Moreover, innumerable digital tools now allow users to interact with websites via SMS and VOIP. In a country with 67.2 per cent cellular teledensity, the majority of television audiences could use their cellphones to engage with each other, and with Pemra, to come up with consensual judgments about what media content is obscene. In a democratic set-up, such a collaborative and negotiated system is far more appropriate than a decree from above about what constitutes obscenity.

The writer is a freelance journalist.

huma.yusuf@gmail.com

Twitter: @humayusuf


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Comments (18) (Closed)


Abdul wahab.
Sep 10, 2012 06:11pm
well Ms. yousuf obsenity can,t be left in your hand to make a freelance of it.
Gayatri
Sep 10, 2012 11:25pm
I think that is a very intelligent approach. Those classifications are there for a reason and should be used exactly for reasons like this.
Dr. D. Prithipaul
Sep 10, 2012 05:26pm
When elected Ministers in the Government told the nation and the world that the terrorists which attacked the Taj Hotel in Mumbai were non-state actors, that was obscene. It is obscene when the official institutions train terrorists to strike and take innocent lives and then to claim that evidence is lacking in order to attribute just punishment to the evil doers. To begin with it was obscene and evil, by all standards of morality, with the possible exception of Islamic norms, to pretend that the terrorists acted independently of government approval and support. It is obscene to kill innocent non-believers even if this be in conformity with Islamic orthodox teachings.
baakhlaq
Sep 10, 2012 05:16pm
If you are in need of a candid definition of obscenity , please go through the details of litigation against SAADAT HUSSAN MINTO
hc
Sep 11, 2012 01:58am
I wonder where you get your 38 million figure from..and who it includes and discludes..
Sandip
Sep 10, 2012 04:47pm
If you are offended turn of the TV. dont watch the channel. What networks resposiblity is to properly classify the conent as per government regulation (or self regulation). It is after that left upto the network if they want to show the content or not. If I feel this content is not good for my home, I will turn off the TV or not subscribe to that channel. I don't need government to tell channels what they should or should not show. This clearly shows backwardness of thinking and inadequate technology knowledge in handling such issues that that our power brokers have.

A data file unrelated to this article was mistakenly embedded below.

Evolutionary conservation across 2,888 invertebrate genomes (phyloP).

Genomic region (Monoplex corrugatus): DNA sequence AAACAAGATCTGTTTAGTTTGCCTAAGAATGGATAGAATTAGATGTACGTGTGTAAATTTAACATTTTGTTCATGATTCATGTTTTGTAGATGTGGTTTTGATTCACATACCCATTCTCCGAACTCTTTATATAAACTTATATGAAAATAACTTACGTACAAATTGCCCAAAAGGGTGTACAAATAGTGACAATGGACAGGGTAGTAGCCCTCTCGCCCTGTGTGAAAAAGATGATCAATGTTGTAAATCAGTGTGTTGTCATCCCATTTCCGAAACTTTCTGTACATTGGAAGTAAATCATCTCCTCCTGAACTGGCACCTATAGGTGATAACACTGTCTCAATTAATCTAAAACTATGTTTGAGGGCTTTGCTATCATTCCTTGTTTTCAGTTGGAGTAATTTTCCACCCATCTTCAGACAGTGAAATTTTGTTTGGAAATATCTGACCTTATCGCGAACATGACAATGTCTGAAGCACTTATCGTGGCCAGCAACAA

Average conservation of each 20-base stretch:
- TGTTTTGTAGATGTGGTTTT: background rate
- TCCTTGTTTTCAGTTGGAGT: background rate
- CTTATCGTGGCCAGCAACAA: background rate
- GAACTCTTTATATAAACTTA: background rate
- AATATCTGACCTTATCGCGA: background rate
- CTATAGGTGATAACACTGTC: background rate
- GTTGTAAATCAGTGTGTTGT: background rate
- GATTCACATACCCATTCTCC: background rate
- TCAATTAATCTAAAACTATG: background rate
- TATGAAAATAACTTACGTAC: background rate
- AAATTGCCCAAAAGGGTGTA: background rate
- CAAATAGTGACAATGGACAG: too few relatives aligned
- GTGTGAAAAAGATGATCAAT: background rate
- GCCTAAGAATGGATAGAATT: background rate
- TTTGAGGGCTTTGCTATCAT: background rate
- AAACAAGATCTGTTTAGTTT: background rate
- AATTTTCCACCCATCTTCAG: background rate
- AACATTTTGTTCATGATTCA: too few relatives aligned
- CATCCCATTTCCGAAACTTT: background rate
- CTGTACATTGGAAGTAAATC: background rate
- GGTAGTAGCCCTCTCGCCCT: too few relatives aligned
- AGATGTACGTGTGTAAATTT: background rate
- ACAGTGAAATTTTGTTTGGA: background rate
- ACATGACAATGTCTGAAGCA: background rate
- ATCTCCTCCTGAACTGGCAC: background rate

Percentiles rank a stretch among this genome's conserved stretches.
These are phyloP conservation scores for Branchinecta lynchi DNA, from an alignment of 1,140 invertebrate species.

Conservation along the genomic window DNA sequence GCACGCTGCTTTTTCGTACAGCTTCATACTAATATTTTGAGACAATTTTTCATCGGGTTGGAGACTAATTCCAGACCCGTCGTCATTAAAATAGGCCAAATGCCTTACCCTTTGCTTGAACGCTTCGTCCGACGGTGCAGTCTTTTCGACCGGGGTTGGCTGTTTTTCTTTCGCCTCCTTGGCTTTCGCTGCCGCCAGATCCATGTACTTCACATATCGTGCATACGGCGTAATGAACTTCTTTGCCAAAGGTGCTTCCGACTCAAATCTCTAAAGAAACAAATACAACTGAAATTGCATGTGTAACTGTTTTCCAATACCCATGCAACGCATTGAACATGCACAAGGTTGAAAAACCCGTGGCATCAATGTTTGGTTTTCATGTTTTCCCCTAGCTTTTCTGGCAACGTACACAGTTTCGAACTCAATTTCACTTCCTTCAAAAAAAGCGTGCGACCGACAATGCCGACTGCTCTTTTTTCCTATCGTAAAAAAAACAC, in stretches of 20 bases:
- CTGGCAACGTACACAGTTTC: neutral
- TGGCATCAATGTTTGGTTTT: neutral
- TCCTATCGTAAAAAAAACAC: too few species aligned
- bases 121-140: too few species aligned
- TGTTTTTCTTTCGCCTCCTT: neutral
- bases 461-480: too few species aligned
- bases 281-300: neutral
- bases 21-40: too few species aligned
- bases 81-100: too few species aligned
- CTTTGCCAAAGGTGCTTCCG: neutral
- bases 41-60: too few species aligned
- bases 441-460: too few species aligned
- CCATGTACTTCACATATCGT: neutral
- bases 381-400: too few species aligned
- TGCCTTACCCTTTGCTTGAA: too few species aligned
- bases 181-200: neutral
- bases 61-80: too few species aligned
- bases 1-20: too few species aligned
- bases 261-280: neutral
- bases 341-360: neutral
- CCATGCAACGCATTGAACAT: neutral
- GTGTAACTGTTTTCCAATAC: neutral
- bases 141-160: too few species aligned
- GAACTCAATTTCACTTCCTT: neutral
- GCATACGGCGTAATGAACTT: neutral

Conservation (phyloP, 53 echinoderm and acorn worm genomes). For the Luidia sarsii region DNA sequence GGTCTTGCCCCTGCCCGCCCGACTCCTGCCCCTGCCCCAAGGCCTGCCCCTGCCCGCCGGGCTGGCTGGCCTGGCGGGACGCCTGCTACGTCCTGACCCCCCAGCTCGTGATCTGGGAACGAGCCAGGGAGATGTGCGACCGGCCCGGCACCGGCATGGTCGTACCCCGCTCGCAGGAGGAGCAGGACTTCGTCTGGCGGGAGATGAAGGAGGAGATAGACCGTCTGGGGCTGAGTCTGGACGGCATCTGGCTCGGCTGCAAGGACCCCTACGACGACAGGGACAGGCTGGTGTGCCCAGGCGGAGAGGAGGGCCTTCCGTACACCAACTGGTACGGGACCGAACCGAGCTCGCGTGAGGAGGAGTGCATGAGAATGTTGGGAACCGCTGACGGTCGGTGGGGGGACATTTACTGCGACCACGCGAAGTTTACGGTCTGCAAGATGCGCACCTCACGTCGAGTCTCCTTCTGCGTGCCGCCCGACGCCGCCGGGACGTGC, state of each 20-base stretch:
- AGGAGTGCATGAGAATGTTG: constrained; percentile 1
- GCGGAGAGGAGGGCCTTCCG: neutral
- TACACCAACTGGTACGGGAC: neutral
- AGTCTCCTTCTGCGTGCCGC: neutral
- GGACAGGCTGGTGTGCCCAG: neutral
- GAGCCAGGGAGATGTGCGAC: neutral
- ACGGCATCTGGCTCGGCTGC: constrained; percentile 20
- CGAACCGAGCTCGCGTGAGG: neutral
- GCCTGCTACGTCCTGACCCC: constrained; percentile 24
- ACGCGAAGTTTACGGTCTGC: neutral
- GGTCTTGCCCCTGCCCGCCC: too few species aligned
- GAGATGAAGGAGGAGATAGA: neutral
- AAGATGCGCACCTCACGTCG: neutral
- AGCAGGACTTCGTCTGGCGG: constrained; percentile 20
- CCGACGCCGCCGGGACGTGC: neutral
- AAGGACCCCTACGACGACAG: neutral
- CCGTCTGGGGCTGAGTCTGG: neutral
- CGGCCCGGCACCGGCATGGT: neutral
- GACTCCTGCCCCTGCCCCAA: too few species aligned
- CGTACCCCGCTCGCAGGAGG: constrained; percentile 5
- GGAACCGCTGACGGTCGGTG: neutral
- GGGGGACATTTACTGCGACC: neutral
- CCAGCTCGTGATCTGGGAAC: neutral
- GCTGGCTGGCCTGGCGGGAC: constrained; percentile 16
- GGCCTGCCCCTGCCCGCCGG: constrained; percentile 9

Dr Shaaz Mahboob
Sep 10, 2012 12:55pm
It should be up to individuals to decide what they want or do not want to watch. What will they do next? ban internet completely as you can access anything over the internet from debatable obscene to pornography. A Mullah or a very conservative person's interpretation of obscene differs vastly from that of a liberal minded individual and then there are millions of interpretations in between!
iagnikul
Sep 10, 2012 04:35am
The holier than thou self proclaimed custodians of public morals keep scaling greater heights of oppressive arrogance. These blinkered men of limited understanding and mean spirits confuse their class prejudices with virtue. The benighted rogues in seats of power are arrogant and misguided enough to want to control the thoughts of all others. We should view this as a blatant encroachment on our freedom.
malik
Sep 10, 2012 04:47am
Uhhh Ansar Abbasi.
Shafiea
Sep 10, 2012 09:02am
The soul .. if one has one!
usman
Sep 10, 2012 09:46am
Ever heard of Universal (U), Parental Guidance (PG), +15, +18, ADULT classification being used all over the world. In fact these classifications are also available on the internet and are used by many a country to block certain content.
amal
Sep 10, 2012 10:25am
i totally disagree with the author on not setting any limits on obscenity , though i side with the view that restriction hinders creativity and social growth of the society .. To me , chalking out broad boundries is a suitable solution as morality and values cannot be ignored on the grounds of modernism.The social cost associated with projecting obsenity is way too high than the progression perceived through liberal media laws regarding obscenity .
amal
Sep 10, 2012 10:26am
The American media also has laws regarding obscenity , despite being the most modern and liberal state in the world /
Ahmed Jumma
Sep 10, 2012 10:30am
Obscenity is prevailing all over the country. There must be a firm policy defined by the relevant authority not only in Media but in all the pillars of the State. Now a day nobody is caring what is he doing. The language is immodest, no ettiquets, no manners, corruption is at its peak, everybody telling a lie whether he is a peon in the office or the President of the country. It seems that we are heading towards total collapse and no higher up is caring for that. Quite lawlessness as if we are living in a jungle. We are waiting for the chasetisement or a mircle only. May Allah bless us with his blessings.
aku
Sep 10, 2012 11:25am
Defining and limiting obscenity is what every modern society has done. It is a very confusing and shallow thinking on part of the writer.
JPositive
Sep 10, 2012 02:39pm
One correction, Usman: Not to block material but to inform general public about the suitability of material!!
Tanvir
Sep 10, 2012 03:00pm
Get Lost!
Parvez
Sep 11, 2012 07:16am
The CJ of SC had said that he feels shameful while watching some of TV programs and ads. What is he watching that I dont see on our channels. His family go to all sort of places in teh world on free money and he sees no obscenity there. What country are we living in.